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How Imputed Income Factors into a Divorce

How Imputed Income Factors into a Divorce

When a couple divorces, each spouse must make a full financial disclosure for the purposes of property division, alimony and child support. Often, a supporting spouse attempts to under report income to reduce alimony and child support obligations. Here are a few ways a supporting spouse could go into a divorce with lower-than-actual reported income:

  • Turn down a promotion or raise — An employee who is cozy with the boss could request that a promotion or raise be postponed until the divorce is over.
  • Accrue commissions — A sales professional could ask an employer to delay commissions “for tax purposes” when that really means “after the divorce.”
  • Neglect to invoice clients — A business that isn’t billing isn’t earning.
  • Create phony expenses — If a supporting spouse owns a business, it’s easy to list invalid expenses to drive down reported profits.

But when a party to divorce reports income that is lower than in previous years, the court tends to notice. Spouses also tend to notice when a long-anticipated promotion doesn’t come through, yet it’s treated as if it’s no big deal. A court can examine a long list of clues that leads to the inescapable conclusion that this breadwinner is trimming the crust.

It’s then that the court can impute income, treating the spouse’s reported income as if it is not telling the whole story. The court may inflate the reported income and use the higher figure in calculations for child support and alimony.

What Are the Steps of an Uncontested Divorce in Utah?

When a couple refers to an uncontested divorce, they are discussing a divorce that does not go to trial. In an uncontested divorce, there is no cause for a trial because issues are discussed and decided upon with the help of attorneys outside of the courtroom. This process includes the following steps:

  • Filing for divorce. Your divorce case begins in the eyes of the state when you or your partner file a no-fault divorce through a Summons and Complaint or Summons with Notice, and pay a filing fee. If you already have a settlement in place, you may file it at the same time that you file for divorce. If not, negotiations must take place and you and your spouse must reach a settlement agreement.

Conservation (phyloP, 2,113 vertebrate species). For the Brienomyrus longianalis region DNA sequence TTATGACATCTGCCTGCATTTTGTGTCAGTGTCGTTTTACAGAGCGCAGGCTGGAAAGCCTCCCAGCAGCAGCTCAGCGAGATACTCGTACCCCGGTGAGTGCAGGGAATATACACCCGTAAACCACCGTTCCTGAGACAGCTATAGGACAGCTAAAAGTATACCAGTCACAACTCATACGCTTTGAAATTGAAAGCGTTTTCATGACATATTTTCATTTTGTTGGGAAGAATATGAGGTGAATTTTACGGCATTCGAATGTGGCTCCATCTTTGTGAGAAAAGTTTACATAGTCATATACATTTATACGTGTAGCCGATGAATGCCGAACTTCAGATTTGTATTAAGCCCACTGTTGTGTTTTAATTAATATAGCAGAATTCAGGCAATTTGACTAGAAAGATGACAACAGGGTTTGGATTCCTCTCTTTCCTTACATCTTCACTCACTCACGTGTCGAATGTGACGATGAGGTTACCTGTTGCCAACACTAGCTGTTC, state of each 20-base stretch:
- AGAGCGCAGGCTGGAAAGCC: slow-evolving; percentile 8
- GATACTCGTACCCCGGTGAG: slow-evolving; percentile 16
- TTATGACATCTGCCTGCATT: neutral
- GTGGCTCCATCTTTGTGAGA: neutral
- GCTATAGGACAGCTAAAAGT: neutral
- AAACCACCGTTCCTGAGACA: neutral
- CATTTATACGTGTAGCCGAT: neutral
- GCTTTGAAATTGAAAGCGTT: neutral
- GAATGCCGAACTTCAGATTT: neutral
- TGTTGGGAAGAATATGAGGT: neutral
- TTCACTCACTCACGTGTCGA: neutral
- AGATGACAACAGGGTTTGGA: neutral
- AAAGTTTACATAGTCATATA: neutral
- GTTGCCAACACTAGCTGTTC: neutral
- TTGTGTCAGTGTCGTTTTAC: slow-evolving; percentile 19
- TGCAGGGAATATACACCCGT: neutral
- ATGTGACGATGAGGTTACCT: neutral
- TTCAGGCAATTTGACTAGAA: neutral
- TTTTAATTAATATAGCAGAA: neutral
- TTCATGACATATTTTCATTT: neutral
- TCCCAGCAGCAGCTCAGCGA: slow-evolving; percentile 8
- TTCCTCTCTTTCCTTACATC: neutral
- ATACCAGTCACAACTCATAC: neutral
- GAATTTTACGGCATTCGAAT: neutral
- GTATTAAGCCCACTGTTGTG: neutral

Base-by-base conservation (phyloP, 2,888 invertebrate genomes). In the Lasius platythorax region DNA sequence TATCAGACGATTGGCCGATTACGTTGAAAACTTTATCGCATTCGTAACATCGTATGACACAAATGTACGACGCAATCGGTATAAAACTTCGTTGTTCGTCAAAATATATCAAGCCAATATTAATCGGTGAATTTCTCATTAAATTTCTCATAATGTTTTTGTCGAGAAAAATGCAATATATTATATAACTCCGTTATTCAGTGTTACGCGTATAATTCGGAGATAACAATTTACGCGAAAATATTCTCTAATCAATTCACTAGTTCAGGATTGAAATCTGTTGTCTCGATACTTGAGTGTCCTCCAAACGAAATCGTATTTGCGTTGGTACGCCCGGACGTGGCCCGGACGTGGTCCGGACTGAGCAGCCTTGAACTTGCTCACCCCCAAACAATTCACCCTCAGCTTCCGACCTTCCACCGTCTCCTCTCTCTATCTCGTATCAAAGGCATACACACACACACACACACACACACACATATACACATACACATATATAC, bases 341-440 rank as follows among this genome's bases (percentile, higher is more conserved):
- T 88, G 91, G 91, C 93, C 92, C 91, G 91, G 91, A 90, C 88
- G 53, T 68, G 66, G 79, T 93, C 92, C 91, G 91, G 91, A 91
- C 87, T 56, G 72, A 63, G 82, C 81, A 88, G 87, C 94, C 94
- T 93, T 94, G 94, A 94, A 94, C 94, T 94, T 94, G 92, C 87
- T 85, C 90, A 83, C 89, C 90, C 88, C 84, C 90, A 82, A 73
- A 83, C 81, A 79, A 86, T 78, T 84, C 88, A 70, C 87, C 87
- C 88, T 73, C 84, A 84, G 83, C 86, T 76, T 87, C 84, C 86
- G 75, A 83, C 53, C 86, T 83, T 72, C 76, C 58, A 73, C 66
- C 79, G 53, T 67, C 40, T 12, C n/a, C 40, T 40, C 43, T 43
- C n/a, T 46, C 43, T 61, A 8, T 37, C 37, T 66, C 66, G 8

• Serving your spouse. The spouse who did not file must be personally served with papers notifying them that you filed for divorce. This is completed by someone other than the person who filed for divorce who is over the age of 18. Once the papers have been served to your spouse, he or she will sign an Affidavit of Service to formally recognize that they received the divorce papers, and that they agree to a no-fault divorce. At this time, the divorce is considered uncontested.
  • Calendar your divorce for review. After you and your spouse have negotiated and reached a settlement on your divorce, your case will be presented to the court and calendared for review. This means that a judge will be provided with your divorce papers and will look over your case.
  • Judgement of divorce. If a judge approves of your settlement, he or she will sign a Judgement of Divorce ending your marriage. Both spouses will receive a copy of the judgement, and the spouse who did not file for divorce will need to sign a final Affidavit of Service noting that the divorce is finalized.

Free Consultation with Divorce Lawyer in Utah

If you have a question about divorce law or if you need to start or defend against a divorce case in Utah call Ascent Law at (801) 676-5506. We will help you.

Michael R. Anderson, JD

Ascent Law LLC
8833 S. Redwood Road, Suite C
West Jordan, Utah
84088 United States

Telephone: (801) 676-5506

Ascent Law LLC

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Michael Anderson

About the Author

People who want a lot of Bull go to a Butcher. People who want results navigating a complex legal field go to a Lawyer that they can trust. That’s where I come in. I am Michael Anderson, an Attorney in the Salt Lake area focusing on the needs of the Average Joe wanting a better life for him and his family. I’m the Lawyer you can trust. I grew up in Utah and love it here. I am a Father to three, a Husband to one, and an Entrepreneur. I understand the feelings of joy each of those roles bring, and I understand the feeling of disappointment, fear, and regret when things go wrong. I attended the University of Utah where I received a B.A. degree in 2010 and a J.D. in 2014. I have focused my practice in Wills, Trusts, Real Estate, and Business Law. I love the thrill of helping clients secure their future, leaving a real legacy to their children. Unfortunately when problems arise with families. I also practice Family Law, with a focus on keeping relationships between the soon to be Ex’s civil for the benefit of their children and allowing both to walk away quickly with their heads held high. Before you worry too much about losing everything that you have worked for, before you permit yourself to be bullied by your soon to be ex, before you shed one more tear in silence, call me. I’m the Lawyer you can trust.